Michael Sengazi is a comedian with the comedy knight crew that he joined in 2010. Sengazi, who is half Rwandan and half Burundian, began as a poet, performing artist until he found his love for comedy.
The 29-year-old shared with Sunday Magazine’s Sharon Kantengwa his love for comedy.
Describe your journey into comedy?
I came to Rwanda at the age of 19 to study law but joined comedy in my third year at University.When I started, I did not know certain things in the arts industry then such as creation, wiring jokes, and playing with the audience.
My jokes are about everyday life, my experiences in childhood and society. Comedy for me opens my eyes to see the things we face every day. For someone who loves art and performing, I love to cure people’s wounds with laughter.
Who would you say are your influences in the comedy world?
Even though my father is a very funny person, who enjoyed fatherhood by making fun of us, I cannot say that I was influenced by him.Comedy night is made up of members that are like me, who are not completely Rwandan with some from Uganda, Kenya and Burundi, we have both Anglophone and francophone comedy. With all the influences being from different worlds, we have taught and learned from each other.
How do you handle hecklers while on stage?
Hecklers will always be there for every comedian, but I know how to take charge of the microphone. Once they come at me, I know how to respond to them because I am always prepared. I haven’t experienced any hecklers amongst the Rwandan audience though.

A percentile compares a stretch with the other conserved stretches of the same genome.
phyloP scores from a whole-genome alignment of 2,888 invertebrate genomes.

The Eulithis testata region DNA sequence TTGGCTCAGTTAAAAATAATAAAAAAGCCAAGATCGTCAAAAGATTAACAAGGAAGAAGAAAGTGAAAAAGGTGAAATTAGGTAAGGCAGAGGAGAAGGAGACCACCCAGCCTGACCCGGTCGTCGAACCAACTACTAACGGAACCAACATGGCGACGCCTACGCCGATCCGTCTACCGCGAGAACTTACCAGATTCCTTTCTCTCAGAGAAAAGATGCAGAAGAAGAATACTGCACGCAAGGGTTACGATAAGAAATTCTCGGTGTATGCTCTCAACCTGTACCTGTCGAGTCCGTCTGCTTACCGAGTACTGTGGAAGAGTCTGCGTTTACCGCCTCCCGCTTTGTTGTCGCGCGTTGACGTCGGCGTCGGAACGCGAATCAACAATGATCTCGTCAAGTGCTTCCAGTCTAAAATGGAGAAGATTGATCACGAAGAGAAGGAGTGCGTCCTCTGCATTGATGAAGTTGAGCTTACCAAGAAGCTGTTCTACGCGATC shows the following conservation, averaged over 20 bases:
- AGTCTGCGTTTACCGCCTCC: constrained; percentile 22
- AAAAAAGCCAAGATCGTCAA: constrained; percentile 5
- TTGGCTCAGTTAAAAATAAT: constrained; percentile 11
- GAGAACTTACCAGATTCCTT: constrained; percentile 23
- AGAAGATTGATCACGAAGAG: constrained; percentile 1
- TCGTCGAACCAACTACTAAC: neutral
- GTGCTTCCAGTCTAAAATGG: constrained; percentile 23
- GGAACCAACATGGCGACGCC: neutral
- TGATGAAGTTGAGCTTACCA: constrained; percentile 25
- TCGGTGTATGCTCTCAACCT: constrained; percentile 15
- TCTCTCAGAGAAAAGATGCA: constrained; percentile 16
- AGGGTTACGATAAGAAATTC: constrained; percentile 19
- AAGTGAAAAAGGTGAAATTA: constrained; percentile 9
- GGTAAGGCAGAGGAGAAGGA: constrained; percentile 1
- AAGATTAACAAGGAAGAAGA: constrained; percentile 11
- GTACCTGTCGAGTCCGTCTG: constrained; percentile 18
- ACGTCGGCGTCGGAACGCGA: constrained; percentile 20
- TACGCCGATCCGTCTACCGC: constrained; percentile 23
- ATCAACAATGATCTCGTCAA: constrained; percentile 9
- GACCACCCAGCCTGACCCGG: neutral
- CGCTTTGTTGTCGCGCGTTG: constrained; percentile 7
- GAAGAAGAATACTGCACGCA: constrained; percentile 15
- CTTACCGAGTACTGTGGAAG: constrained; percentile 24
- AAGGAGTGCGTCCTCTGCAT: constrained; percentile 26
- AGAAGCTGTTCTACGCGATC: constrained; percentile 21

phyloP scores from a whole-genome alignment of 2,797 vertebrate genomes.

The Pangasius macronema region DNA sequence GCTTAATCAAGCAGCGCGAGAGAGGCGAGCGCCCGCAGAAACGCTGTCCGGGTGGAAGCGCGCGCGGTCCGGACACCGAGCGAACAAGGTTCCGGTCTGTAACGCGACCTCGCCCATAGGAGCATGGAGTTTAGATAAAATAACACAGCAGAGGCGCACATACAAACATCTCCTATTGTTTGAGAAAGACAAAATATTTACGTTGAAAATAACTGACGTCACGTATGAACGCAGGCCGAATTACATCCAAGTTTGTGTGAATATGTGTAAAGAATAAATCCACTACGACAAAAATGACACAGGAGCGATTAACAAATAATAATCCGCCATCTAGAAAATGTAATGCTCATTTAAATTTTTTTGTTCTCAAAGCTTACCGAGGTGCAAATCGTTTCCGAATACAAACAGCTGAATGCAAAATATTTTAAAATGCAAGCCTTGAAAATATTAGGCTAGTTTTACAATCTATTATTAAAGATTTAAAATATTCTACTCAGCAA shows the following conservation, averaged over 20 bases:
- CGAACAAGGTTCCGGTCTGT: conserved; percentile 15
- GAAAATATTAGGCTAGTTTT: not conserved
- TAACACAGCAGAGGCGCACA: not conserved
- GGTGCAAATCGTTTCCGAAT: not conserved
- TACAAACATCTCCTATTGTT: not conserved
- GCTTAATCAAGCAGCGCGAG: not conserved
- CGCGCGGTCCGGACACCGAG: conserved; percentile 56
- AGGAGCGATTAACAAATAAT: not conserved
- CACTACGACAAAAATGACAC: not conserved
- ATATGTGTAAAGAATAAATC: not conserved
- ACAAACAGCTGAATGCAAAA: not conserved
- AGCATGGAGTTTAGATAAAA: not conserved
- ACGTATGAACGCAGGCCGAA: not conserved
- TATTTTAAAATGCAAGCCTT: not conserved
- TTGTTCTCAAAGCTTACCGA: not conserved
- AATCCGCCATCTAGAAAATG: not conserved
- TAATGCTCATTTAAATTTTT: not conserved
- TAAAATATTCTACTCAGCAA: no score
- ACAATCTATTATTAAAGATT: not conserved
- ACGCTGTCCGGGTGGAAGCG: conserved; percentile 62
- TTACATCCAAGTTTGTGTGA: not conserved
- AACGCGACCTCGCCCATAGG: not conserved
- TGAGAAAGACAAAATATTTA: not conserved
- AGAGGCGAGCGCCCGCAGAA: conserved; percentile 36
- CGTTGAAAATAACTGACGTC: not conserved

What is your worst moment on stage?
It doubles as my best moment on stage. I was invited to perform for the first time at a festival in Congo with a colleague but on arrival I was told that my grandfather had passed on.
While on stage we received some hecklers from part of the audience having realized that we were from Rwanda. Nevertheless, I was able to entertain the audience and left them yearning for more.
That was supposed to be my last performance given that my parents had pressured me to go back and pursue career as lawyer. But it went so well that I decided that that was what I was going to do being the best performance of my life before 6,000 people.
My grandfather had always been my biggest supporter even though he had never seen me perform. He always participated in getting me audiences to attend my shows. To this date, I still wear my grandfather’s ring everyday even on stage because it reminds me of his support.
What are your long term plans for your career?
With the great experience at the recent comedy festival, I would like to continue doing international comedy shows here in Rwanda. I realize how this is already bigger than us and how comedy gives a certain image of Rwanda to people outside, because Rwanda is not only about its economic growth, or the gorillas, or even the genocide but also about comedy and laughter.
Secondly, I would like to export my talent as a comedian and keep doing comedy for as far as I can go. I have been on international stages and I can see what it takes to make it international.